These same concerns for heritage preservation are present with regards to the PA. Section 9 of the PA only goes as far as to state that the Minister may designate conservation areas. Ultimately, planning authorities have the power to act without regard for the opposing interests whenever they deem necessary.
Shortcomings in the National Monument Gazette Process
The Bukit Brown controversy also drew attention to the lack of clarity in the gazetting process and called into question the adequacy of the PMA. According to s 4(a) of the PMA, the NHB is required to identify monuments of “such historic, cultural, traditional, archaeological, architectural, artistic or symbolic significance and national importance as to be worthy of preservation” and recommends the Minister to preserve such monuments. Given the broad terms used to describe a monument, it is possible that Bukit Brown Cemetery would fall within the definitions of “monument” as well as “historic significance”. Furthermore, the word “shall” imposes a duty incumbent on the NHB to ensure that monuments satisfying the criteria are recommended to the Minister for preservation.
Although many have called for the gazette of the Bukit Brown Cemetery as a national monument to protect it from being developed pursuant to the PA, the Bukit Brown Cemetery is not gazetted and does not seem to be considered for gazette. The broad terms used in s 4(a) may have functioned as a double-edged sword. Since the provision is ambiguous as to what it means to have “historic, cultural, traditional, archaeological, architectural, artistic or symbolic significance”, the NHB only needs to justify its decision by indicating that a monument does not have any of the significance required by s 4(a). Although this lack of justification does not impact the legal certainty of the PMA, the process by which the NHB determines the heritage significance of a monument is largely unclear.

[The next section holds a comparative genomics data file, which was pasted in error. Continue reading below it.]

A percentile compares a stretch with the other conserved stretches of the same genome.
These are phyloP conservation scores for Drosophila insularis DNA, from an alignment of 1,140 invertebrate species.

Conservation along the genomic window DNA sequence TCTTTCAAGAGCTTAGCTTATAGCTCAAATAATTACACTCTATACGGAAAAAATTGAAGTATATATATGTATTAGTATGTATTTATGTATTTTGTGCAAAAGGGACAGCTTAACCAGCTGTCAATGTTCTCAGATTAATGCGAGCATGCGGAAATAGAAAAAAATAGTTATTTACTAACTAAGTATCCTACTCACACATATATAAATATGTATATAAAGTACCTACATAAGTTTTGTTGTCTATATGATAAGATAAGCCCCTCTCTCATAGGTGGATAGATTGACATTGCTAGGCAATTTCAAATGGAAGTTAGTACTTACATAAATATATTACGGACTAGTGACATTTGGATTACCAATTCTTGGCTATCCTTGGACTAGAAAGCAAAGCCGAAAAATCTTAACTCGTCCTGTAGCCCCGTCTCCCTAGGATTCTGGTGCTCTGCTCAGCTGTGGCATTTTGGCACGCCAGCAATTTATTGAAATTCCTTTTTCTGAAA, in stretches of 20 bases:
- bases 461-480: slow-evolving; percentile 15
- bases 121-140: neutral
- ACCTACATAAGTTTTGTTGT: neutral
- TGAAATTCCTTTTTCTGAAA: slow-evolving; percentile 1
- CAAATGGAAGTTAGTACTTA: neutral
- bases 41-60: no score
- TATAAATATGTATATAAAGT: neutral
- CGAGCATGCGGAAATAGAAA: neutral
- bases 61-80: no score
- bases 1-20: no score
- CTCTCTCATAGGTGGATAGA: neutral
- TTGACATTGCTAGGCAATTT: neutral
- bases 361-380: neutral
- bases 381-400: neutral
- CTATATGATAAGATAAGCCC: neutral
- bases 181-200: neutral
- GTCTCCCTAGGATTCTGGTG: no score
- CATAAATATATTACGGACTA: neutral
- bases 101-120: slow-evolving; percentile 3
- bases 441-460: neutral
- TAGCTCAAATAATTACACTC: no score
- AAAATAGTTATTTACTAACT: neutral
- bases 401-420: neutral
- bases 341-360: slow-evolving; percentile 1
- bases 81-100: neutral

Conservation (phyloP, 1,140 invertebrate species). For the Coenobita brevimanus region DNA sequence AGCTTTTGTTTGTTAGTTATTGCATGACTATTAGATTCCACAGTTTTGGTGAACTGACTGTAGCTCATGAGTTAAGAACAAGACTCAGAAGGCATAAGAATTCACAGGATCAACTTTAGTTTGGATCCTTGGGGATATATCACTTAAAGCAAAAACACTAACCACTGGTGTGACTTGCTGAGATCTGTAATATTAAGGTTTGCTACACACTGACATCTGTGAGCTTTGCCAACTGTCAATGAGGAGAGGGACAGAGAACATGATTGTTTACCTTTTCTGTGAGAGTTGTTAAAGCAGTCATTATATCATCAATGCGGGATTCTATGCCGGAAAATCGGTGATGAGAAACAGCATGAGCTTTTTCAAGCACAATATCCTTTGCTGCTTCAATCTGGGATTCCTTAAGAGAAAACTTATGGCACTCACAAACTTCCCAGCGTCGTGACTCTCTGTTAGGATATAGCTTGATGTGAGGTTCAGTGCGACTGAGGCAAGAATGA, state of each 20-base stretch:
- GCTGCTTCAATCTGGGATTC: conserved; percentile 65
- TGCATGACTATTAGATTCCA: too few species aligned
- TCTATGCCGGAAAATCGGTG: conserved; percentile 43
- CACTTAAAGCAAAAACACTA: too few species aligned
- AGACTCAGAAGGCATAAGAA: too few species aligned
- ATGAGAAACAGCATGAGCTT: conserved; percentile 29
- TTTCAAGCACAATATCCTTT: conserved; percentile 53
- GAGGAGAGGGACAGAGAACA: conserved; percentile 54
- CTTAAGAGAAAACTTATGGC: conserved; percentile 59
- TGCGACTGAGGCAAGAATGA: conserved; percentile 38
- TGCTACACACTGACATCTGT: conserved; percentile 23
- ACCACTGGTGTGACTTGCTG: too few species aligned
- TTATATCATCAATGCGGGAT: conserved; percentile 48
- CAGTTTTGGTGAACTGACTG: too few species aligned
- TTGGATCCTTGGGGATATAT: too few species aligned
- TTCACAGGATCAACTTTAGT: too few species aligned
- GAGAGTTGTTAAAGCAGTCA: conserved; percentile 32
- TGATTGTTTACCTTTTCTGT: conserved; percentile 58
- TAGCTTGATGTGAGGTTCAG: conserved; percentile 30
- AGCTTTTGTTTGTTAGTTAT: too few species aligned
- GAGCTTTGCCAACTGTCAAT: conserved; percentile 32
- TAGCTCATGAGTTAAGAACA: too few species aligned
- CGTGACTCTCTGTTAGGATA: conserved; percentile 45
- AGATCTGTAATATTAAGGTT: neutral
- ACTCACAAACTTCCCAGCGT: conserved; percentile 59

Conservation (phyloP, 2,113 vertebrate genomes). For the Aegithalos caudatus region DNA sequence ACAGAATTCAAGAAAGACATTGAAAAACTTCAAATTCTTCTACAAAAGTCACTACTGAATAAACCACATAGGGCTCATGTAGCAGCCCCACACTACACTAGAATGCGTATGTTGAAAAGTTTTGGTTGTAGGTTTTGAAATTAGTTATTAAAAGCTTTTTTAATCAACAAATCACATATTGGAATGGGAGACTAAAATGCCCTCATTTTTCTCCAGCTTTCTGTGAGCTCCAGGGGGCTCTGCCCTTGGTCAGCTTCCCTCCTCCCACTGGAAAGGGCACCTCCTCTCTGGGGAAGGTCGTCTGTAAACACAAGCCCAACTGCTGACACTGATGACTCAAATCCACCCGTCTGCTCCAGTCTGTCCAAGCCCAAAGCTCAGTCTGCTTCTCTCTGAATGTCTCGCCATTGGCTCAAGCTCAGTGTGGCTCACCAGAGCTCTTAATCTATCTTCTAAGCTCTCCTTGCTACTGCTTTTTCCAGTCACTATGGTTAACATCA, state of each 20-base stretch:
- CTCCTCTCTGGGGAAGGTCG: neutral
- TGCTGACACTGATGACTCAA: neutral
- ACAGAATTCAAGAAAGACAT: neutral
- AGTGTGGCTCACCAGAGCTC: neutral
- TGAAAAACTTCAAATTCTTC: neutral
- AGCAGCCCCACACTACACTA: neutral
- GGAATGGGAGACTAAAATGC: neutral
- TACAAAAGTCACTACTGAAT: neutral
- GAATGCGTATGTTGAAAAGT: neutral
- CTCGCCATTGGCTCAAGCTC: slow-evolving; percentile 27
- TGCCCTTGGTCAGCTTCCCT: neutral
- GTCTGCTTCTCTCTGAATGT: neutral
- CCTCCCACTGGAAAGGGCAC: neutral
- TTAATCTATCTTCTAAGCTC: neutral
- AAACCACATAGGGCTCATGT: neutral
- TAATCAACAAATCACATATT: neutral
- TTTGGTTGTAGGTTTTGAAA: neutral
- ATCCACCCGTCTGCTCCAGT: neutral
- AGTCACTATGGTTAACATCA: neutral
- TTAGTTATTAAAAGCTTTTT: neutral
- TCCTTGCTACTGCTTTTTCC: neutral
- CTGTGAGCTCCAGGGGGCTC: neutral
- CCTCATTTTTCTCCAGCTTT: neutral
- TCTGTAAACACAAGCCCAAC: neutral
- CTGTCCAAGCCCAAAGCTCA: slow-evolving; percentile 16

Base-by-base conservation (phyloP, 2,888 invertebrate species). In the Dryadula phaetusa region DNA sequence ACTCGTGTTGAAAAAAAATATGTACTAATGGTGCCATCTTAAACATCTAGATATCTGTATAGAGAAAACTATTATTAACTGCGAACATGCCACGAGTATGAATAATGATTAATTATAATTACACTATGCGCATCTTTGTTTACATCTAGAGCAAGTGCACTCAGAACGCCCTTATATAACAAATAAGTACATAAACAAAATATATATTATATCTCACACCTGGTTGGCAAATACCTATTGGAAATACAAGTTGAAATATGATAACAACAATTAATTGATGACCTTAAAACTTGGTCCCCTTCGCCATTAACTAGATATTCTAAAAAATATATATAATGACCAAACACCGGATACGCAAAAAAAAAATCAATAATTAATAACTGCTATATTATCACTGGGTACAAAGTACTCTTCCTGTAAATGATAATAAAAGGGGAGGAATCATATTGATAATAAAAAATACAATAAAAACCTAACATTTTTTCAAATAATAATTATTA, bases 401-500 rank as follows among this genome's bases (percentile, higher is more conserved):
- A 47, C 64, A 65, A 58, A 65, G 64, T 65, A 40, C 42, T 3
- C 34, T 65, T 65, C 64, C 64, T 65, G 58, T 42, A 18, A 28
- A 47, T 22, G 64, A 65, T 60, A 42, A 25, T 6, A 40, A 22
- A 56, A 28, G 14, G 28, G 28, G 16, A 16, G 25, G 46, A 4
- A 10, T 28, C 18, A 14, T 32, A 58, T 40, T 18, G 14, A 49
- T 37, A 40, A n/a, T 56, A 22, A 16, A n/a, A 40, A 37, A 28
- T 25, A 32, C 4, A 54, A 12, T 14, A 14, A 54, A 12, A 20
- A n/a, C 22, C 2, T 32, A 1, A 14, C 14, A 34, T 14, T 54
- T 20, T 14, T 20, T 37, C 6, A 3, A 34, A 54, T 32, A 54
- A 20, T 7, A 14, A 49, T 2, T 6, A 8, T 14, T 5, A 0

Another shortcoming of the PMA pertains to a monument owner’s refusal of a preservation order. An owner who does not wish to take on the additional responsibility of maintaining the national monument according to the prescribed preservation guidelines may choose to submit his objection to the gazette under s 11(7)(b) of the PMA and the NHB is to consider every objection under s 11(7)(c). In addition, s 12 of the PMA states:
“Where a preservation order is made in respect of any structure that appears to [NHB] to be occupied as a dwelling-house and that structure has not been vested in [NHB] or the Government, as the case may be, then, if the structure is not acquired under the Land Acquisition Act within the period of one year from the date of the preservation order, the preservation order shall cease to have effect in relation to that structure.”